Of course what I've described is not necessarily the scenario with Vern or Tim. This is, after all, just my perception. Perhaps Vern sees things differently (or some psychologists might even say this is just my projection of the relationship since I barely know Vern and haven't even met her in real life), or Tim has other reasons for his behavior (but since he doesn't know I even have a blog, we'll never know). But the theory still stands. It's great to have a friend who's still you're friend despite the apparent lack of "maintenance" on each of your part. And just because I greatly appreciate this kind of friend doesn't mean I don't appreciate the other kind of friendships that I have. Especially considering I'm insecure, and contact or dialogue is usually the easiest way we allay our insecurities (which takes the form of the friend who's always there for you or someone you freqeuntly talk to).
More of a follow-up that a totally new topic, insecurity plays a part in our relationships. I mean if the human person was totally secure in the other person (and with themselves), there'd be no need for contracts or promises. I mean if we had total confidence, we'd be like Brutus in Shakespeare's Julius Caesar
, who told his fellow conspirators that oaths were not necessary since their action was just and needed no coercion on each other's part. But there's always a certain level of mistrust or lack of faith. And many people also project their behavior to other people (i.e. I'd do this given the chance so he'll do it as well given the chance). The best we can come up with are social laws and universal ethics which we hope everyone follows, and in the event that they don't, someone will be there to enforce it.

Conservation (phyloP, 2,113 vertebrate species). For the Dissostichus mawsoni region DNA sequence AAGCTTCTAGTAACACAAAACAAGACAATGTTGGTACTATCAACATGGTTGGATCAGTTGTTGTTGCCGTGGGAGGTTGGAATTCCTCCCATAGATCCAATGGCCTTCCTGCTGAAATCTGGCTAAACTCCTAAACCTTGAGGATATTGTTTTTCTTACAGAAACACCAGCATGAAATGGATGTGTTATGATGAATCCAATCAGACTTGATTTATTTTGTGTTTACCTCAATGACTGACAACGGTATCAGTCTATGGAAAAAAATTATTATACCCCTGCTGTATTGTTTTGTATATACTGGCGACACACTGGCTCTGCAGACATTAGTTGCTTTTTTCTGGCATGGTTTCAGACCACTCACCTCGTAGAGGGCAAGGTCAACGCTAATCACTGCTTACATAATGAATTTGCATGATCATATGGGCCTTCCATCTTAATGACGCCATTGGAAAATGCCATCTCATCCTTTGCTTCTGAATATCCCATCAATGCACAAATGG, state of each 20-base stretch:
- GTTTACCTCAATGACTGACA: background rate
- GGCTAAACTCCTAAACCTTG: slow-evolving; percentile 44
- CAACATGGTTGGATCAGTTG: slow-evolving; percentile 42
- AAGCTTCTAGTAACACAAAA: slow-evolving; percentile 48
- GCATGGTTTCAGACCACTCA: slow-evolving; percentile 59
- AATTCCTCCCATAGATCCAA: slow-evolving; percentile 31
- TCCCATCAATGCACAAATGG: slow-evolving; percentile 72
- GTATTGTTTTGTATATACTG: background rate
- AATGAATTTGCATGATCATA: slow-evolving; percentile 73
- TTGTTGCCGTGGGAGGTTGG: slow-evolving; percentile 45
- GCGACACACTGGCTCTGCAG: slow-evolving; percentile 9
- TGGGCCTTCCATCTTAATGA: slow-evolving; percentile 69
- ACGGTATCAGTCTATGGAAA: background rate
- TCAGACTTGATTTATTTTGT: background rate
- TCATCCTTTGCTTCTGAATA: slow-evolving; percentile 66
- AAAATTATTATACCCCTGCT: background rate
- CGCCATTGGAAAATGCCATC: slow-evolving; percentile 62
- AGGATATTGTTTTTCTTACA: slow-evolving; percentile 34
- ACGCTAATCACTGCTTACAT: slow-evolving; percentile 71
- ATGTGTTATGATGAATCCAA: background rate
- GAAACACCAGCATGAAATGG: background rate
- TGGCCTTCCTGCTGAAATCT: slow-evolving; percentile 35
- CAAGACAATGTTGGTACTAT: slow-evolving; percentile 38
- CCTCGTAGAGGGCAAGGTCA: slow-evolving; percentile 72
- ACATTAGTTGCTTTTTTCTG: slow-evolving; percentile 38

I'm not saying that it's wrong to be insecure. We are, after all, human. But there is such a thing as being too insecure. And it's easy to get carried away with this; there's the parent who doesn't allow the child to do something on his or her own (due to either a lack of trust in the child's capability or a lack of trust on society in general), the jealous boyfriend or girlfriend who must always keep tabs on the other (Malcolm in the Middle
said it best when the ever-logical Malcolm gave his girlfriend a pager to solve his insecurity rather than opting to give her the benefit of the doubt), and the couple who makes plans for their prenuptial contract (because they either have plans or expect the other to have plans for a divorce). But one must also remember that insecurity is an emotion. Just because we feel it does not mean we have to give in to it. Human beings are able to swallow a lot of emotions; their pride, their anger, their fear, sometimes even their hopes. Sure, we feel it, but it doesn't mean we have to give in to it. I mean I'm sure boyfriends and girlfriends don't have to call each other up each and every single night (although it helps). And it is pretty disappointing when couples get into a quarrel just because the other person didn't reply to his or her text message (and sometimes they're justified, such as being busy at the time because they're at work or having an exam).
Insecurity also manifests itself in our lifestyle that is not always apparent. For example, there's the boyfriend who always calls up his girlfriend and picks her up from school/work. On one side, the reason could be genuine concern and pleasure to see his significant other. On the opposite side of the spectrum, it might be just to make sure she's not seeing anyone else (and not having the opportunity to do so). But more often than not, it's a mix of both ("It won't hurt our relationship if others knew that I'm her boyfriend. And I have an excuse to see her as well!") There's also the whole chaperone and curfew system. Yes, they're part of society's norm, but they're also reflections of society's lack of trust with each other (again, I'm not saying these restrictions are necessarily bad... just pointing out some of the possible reasons [but definitely not the only ones] for their existence).